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Based on what Beal has seen already in the early weeks of summer, the area is on course for an even bigger year in 2021. Two more pieces of great news came through recently with the reinstatement of July 4 fireworks at Silver Lake (to go with a July 3 display at Pentwater and a July 2 one at Hart Sparks) and the Silver Lake Apple and Barbecue Festival, set for Sept. 10 and 11. “We get a lot of calls and e-mails, and the main thing is people trying to find a date where they can find availability,” Beal said. The biggest draw in the dunes is the portion that can be driven on by off-road vehicles (ORVs). Johnston said the Silver Lake dunes are the only ones east of the Mississippi River that offer off-road enthusiasts the opportunity to drive on them (he believes the nearest ones like them are in Oklahoma). There are about 2,000 acres of sand dunes, he said, with about 450 of them designated for ORV usage. Visitors can bring their own off-road vehicles, rent them from one of the merchants that offer them, or enjoy a tour of the dunes from Mac Wood’s, which offers group outings. “I think it’s just the experience in itself,” Gardner said of the draw of taking an ORV on the dunes. “The dunes are a phenomenal thing here. it’s unique to any part of the sand dunes, the way they’re blocked off.” Gardner, who’s only been at Wild Bill’s for a year but said 2020 was a successful year at the business, added that about half the people who rent ATVs from Wild Bill’s are interested in exploring the property and climbing the large hills. The other half are more interested in sightseeing and “proving they were there” by taking pictures atop the dunes. Interestingly, the ORV era has gotten progressively bigger, Johnston said, as the dunes edge further into the trees. But that’s far from the most unusual fact about the dunes; that might be the existence of piping plovers in the dunes. A piping plover is a small bird that, Johnston said, is “related to a kildare”, and there are two active nest sites in the Silver Lake dunes area. By state law, because the plover is designated as an endangered species in the Great Lakes area (it’s considered the slightly less urgent ‘threatened’ nationwide), Silver Lake State Park and surrounding areas have to accommodate the plover’s nest sites. To do so, Johnston said, the park has moved the ORV boundary 100 yards from where it had been so the eggs can hatch and the new plovers can move about. “It does affect our operations a little bit,” Johnston said. “Mac Wood’s dune scooters have had to adjust their route. It’s just another thing that shows what a unique environment we have. It’s not just, come shred the dunes with your buggy. We’re a highly regulated dune mass.” Even apart from the dunes, there’s any number of possibilities for visitors, including family-oriented attractions. Beal said Mac Wood’s rides are the best way for a family group to see the dunes, and Wave Club Water Sport rentals offers boat and jet-ski rentals for exploring the lake. There’s a designated beach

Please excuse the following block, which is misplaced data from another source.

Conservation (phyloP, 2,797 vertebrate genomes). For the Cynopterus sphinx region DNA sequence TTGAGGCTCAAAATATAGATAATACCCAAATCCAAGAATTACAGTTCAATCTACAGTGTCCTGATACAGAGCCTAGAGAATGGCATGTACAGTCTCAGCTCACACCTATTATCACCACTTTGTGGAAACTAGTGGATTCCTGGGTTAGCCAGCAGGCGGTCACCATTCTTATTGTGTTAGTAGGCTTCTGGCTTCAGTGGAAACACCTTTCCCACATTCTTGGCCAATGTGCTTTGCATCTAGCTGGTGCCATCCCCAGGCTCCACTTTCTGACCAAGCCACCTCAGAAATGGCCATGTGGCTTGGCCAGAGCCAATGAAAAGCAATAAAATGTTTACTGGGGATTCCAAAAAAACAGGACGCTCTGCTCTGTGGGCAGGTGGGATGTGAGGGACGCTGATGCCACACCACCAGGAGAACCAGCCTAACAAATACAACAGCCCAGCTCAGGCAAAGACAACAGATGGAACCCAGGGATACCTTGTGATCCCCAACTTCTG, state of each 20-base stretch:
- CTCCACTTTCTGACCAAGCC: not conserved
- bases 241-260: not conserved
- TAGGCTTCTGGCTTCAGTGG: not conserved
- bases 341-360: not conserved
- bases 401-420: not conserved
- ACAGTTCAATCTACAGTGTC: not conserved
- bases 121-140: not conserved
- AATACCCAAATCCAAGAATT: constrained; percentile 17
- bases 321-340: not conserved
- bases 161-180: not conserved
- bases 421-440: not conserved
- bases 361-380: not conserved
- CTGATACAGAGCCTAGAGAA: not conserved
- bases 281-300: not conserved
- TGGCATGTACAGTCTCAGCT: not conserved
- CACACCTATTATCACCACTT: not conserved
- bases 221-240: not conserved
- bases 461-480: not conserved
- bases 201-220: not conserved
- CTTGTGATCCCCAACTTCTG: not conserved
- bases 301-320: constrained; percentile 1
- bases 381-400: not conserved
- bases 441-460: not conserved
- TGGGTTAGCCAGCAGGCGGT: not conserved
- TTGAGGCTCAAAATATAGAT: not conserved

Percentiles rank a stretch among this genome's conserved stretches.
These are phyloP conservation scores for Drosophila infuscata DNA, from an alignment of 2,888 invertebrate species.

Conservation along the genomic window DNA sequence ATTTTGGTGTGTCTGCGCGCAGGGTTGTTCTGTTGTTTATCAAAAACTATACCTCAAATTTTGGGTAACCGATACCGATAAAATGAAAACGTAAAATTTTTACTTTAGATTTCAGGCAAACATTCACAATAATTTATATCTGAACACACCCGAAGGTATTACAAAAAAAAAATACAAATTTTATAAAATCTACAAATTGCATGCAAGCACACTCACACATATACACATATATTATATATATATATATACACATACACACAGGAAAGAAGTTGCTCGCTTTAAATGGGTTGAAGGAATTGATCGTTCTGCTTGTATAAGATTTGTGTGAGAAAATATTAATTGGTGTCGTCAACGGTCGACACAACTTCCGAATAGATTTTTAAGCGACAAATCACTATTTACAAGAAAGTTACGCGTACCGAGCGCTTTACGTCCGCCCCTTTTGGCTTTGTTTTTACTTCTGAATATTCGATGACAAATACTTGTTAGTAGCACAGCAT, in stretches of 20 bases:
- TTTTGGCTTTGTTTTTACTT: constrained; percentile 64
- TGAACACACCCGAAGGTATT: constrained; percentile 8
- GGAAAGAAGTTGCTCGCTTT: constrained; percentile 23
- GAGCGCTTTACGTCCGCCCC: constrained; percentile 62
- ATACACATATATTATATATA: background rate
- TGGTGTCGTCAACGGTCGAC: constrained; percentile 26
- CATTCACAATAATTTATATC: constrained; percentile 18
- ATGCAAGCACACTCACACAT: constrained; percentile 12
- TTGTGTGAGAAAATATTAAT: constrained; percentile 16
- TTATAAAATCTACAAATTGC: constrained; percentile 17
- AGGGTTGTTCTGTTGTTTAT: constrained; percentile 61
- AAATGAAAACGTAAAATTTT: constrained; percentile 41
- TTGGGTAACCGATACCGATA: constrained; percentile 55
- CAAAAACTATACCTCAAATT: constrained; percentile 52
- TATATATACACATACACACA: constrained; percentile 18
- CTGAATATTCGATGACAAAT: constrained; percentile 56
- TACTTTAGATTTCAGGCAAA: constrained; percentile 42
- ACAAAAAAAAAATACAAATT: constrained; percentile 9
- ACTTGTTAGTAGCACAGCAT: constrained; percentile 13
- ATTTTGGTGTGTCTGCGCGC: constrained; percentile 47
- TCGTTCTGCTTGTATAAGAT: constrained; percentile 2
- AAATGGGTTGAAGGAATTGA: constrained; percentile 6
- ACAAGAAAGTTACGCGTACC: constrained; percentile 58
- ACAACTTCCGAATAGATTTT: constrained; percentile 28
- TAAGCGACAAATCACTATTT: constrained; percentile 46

The Little Sable Point lighthouse, just south of Silver Lake State Park, offers guided tours. • Photo courtesy of the Silver Lake Sand Dunes Area Chamber of Commerce LakeStyle Magazine • Summer 2021 • 11


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“Specializing in Smiles” 12 • Summer 2021 • LakeStyle Magazine